I’m not a believer in the supernatural.
I’m a rational kind of guy. I love writing about ghosts, demons and the possibilities of experiences beyond what we comprehend, but the blunt truth is that I don’t believe in any of it. I’m not a guy to get rattled by dark corridors or abandoned buildings.
With that in mind, I want to tell you a few things about our 2006 shoot for the movie KillerKiller.
We shot in the then long-disused building then known as Warley Hospital. Nowadays, the site is a posh housing development known as The Galleries.
Before it was Warley Hospital, it was known as Brentwood Mental Hospital. Before that, back in 1853 when the building first opened its doors, it was known as Essex County Lunatic Asylum.
Attitudes towards mental illness in 1853 weren’t, of course, quite as enlightened as we’d like to think they are nowadays. “Treatments” included lobotomies and electro-convulsive therapy. Not only that, but ideas of who actually constituted a ‘mentally ill’ person were flexible enough to include an awful lot of people that society would rather just keep out of sight; everyone from unwed mothers to soldiers suffering from PTSD.
So places like Warley ended up having some fairly horrible things happen in them. Over a century and a half, even the recorded incidents make for grim reading. God knows how many worse things went on that nobody will ever know about. If ever there’s going to be a building to store up bad vibes, it’s going to be a place like that.
This wasn’t really something I thought about when I locked down the location, I’m ashamed to say. I was far more concerned about budget; the fee for shooting in the building was pretty huge for a film shooting on such a tiny budget. I was worried about how we were going to afford the location for long enough to get a huge amount of footage in the can. In the end, we did this with a mixture of good planning and dumb luck; we shot with available light rather than lighting set-ups, and the building was so cinematic anyway that the footage ended up looking pretty great now matter how quickly it was shot. We shifted complex ‘kill’ sequences to non-Warley locations where we could take our time a little more and somehow got everything we wanted in the can over a mere three days of filming at the former hospital.
By the end of those three days, however, all those things that I’d never even considered were beginning to get under my skin.
By the end of those three days, quite frankly, I was more than happy to wave Warley goodbye.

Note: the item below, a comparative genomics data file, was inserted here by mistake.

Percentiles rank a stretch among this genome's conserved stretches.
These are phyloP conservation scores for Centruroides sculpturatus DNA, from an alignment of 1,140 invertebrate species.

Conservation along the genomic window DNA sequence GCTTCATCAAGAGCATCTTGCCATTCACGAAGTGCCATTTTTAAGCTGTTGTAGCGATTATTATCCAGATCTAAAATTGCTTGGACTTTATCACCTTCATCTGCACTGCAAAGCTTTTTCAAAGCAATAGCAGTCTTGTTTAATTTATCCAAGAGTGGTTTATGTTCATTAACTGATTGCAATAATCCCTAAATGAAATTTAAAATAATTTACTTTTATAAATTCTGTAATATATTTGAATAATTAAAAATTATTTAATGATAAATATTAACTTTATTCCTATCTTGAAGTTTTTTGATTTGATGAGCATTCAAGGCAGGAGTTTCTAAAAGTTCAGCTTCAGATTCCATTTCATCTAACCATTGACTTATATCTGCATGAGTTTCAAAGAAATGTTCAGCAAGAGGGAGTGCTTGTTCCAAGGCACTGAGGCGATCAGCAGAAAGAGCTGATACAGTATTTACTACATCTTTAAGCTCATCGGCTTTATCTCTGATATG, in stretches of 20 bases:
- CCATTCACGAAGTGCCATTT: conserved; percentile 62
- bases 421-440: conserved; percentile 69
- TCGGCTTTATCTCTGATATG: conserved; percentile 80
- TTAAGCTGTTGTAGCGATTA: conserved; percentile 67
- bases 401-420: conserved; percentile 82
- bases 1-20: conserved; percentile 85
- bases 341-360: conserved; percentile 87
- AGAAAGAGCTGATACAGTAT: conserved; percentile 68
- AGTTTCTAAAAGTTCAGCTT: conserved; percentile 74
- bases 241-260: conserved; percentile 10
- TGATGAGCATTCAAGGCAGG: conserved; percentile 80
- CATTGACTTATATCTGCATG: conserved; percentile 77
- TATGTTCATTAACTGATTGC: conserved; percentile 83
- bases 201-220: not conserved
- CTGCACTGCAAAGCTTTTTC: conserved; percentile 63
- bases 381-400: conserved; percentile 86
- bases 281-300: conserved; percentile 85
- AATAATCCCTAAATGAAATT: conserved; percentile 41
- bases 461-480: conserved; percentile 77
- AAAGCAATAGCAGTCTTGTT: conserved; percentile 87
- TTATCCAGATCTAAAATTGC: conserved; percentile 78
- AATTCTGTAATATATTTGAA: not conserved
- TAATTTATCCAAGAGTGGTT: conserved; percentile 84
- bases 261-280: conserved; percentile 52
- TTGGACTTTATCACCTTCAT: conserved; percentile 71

Our wonderful photographer Debbie Attwell discovered dozens of torn-off butterfly wings inserted between the bricks in the chapel. We would regularly find scrawled messages or carefully folded pieces of paper with troubling pictures on them tucked away behind radiators or whatever. The phrase ‘I Am Not Alone’ gouged into one of the walls (which can be seen in the first montage of the hospital in the finished film) wasn’t added by an enterprising member of our production crew: it was already there.
And then there was the incident with the footsteps.
Like I said, not a superstitious guy, so I’ll stick to the facts.
We were about to call action on a scene, when we heard footsteps in the next corridor over. These were loud enough that all of the crew heard them, and loud enough for our sound recordist to shake his head as a ‘no go’. They got louder until they stopped abruptly on the other side of the door from the room in which we were filming. Irritated, I probably called out something like “You might as well come through now” and we waited.
My lovely DoP Al Ronald went to investigate when nobody came through. As I’m sure you can guess, there was nobody there.
It sounds so Scooby Doo and hokey. It sounds ridiculous. But that’s what happened.
I also became increasingly convinced that I could hear whispering voices in the corridors of the building. This was probably an auditory trick caused by the wind whistling through the cracks, but, goddammit, once I thought I heard panting about a foot away from my ear. Enough to make me spin around like I’d been stung.
I’m not even sure what these are examples of. Weird acoustics in an old building? An over-active imagination triggered by the fact that we were shooting a gory horror movie in a location that had seen an awful lot of unhappiness?
Soon after the film came out, a few enthusiastic souls started suggesting that they could see ‘orbs’ in the final film (specifically in the scene starting 31:43 on the special edition, for those interested), which made me chuckle a little because I’m pretty goddamn sure that those floating orbs are dust kicked up by the chair that gets thrown against the wall in that scene. On the other hand, since I’m the dude swearing blind that I heard footsteps with no source that vanished into nowhere, who the hell am I to judge what others perceive?
After three days I was unreasonably happy to be leaving the most cinematic location I’ve ever filmed in. I still don’t believe in ghosts. I still believe in science over superstition, logic over legend.
But if I never hear a panting sound a foot away from my ear again for as long as I live, that’ll be just fine.
– Pat Higgins
KillerKiller: The Special Edition is available NOW to rent and purchase on VOD. Click through the trailer below.